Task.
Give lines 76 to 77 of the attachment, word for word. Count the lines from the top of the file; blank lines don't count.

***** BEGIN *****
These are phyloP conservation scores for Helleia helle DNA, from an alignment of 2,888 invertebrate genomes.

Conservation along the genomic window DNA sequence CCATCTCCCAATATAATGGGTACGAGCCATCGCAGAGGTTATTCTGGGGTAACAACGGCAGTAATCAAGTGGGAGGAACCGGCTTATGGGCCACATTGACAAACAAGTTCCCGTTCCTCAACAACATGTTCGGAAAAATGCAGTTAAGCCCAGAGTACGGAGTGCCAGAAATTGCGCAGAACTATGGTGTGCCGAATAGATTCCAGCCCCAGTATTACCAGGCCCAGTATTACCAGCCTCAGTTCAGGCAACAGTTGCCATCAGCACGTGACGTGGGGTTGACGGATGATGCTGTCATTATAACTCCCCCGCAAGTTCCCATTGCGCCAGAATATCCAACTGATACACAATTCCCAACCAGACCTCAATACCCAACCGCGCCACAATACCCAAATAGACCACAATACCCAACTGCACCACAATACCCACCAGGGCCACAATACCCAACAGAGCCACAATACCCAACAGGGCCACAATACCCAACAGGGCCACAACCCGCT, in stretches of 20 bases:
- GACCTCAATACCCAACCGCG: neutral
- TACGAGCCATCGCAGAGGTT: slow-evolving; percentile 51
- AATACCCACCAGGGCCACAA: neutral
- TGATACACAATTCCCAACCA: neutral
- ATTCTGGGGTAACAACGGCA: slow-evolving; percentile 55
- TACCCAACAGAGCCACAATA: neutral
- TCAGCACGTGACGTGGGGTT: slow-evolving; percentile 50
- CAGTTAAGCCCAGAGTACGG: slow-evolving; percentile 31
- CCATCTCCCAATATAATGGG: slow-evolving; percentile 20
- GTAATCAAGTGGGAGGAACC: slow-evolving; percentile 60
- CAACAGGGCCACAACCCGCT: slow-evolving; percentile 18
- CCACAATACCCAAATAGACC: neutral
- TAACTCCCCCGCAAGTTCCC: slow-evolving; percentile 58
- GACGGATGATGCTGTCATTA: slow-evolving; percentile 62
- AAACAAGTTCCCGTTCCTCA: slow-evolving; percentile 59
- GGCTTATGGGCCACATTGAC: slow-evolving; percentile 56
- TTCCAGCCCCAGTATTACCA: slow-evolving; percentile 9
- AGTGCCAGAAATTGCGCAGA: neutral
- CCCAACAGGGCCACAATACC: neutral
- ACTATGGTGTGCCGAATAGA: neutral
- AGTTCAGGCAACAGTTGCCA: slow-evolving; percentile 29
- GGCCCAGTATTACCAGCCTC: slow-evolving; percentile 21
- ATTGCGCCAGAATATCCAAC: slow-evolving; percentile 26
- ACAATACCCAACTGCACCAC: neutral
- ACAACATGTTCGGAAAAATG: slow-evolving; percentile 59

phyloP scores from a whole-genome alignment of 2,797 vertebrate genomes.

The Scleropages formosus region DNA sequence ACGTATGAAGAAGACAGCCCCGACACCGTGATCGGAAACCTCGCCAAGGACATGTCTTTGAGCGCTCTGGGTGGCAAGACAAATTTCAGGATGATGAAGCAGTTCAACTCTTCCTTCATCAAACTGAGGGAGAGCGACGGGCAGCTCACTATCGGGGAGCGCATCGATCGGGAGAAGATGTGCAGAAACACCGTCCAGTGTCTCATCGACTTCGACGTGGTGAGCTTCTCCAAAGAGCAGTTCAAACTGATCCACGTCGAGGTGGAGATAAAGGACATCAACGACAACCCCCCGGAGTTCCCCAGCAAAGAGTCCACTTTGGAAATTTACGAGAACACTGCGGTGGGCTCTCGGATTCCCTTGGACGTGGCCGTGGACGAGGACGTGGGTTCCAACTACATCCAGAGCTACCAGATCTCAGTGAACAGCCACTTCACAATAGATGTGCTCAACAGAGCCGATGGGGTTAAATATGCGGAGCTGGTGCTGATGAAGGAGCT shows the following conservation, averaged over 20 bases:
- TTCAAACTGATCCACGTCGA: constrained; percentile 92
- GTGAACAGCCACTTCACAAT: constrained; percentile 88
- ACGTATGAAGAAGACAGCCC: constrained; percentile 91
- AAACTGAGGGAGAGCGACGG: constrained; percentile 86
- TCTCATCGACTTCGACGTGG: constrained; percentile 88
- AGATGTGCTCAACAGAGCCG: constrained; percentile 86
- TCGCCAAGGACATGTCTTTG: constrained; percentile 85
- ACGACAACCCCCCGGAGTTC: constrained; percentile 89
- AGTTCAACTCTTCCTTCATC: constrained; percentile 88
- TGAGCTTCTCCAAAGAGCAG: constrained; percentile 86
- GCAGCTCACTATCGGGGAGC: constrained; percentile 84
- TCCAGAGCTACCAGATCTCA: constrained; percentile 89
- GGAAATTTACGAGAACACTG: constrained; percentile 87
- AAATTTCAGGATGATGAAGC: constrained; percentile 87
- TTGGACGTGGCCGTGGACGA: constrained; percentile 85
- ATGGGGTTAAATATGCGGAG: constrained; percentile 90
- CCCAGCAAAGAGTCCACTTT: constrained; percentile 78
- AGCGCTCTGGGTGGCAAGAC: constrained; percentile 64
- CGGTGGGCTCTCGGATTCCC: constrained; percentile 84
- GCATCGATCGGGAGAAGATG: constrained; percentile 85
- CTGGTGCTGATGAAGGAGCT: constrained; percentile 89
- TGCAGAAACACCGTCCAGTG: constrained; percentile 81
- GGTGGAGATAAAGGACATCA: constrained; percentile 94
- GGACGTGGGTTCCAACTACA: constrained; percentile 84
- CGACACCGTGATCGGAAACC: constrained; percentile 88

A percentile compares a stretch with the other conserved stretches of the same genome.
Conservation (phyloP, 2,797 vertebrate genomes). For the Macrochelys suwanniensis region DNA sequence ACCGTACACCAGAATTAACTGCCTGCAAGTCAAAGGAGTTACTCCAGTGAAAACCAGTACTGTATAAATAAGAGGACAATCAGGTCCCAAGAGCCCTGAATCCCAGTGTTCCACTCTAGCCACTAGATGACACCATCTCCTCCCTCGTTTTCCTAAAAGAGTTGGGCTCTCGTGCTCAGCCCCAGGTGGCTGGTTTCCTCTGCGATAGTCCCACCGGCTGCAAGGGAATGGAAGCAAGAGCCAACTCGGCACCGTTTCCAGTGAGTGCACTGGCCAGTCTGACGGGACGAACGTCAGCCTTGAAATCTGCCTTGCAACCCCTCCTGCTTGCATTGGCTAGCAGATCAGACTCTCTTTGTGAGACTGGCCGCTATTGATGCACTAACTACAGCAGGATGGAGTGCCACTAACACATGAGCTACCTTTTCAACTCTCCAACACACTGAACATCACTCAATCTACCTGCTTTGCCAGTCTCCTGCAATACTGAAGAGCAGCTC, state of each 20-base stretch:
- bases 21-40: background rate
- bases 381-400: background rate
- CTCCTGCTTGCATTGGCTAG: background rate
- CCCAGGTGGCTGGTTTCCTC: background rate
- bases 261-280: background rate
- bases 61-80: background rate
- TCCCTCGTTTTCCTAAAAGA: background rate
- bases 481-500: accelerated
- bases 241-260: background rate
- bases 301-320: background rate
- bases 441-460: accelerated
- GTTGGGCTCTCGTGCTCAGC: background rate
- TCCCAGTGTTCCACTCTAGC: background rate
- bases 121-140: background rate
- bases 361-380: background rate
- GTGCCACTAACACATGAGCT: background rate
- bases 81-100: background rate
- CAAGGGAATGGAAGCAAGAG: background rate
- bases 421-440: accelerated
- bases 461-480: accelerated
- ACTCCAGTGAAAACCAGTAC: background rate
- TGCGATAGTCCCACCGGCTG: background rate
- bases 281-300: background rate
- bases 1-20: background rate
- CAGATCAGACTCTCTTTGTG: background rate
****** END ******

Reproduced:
- bases 461-480: accelerated
- ACTCCAGTGAAAACCAGTAC: background rate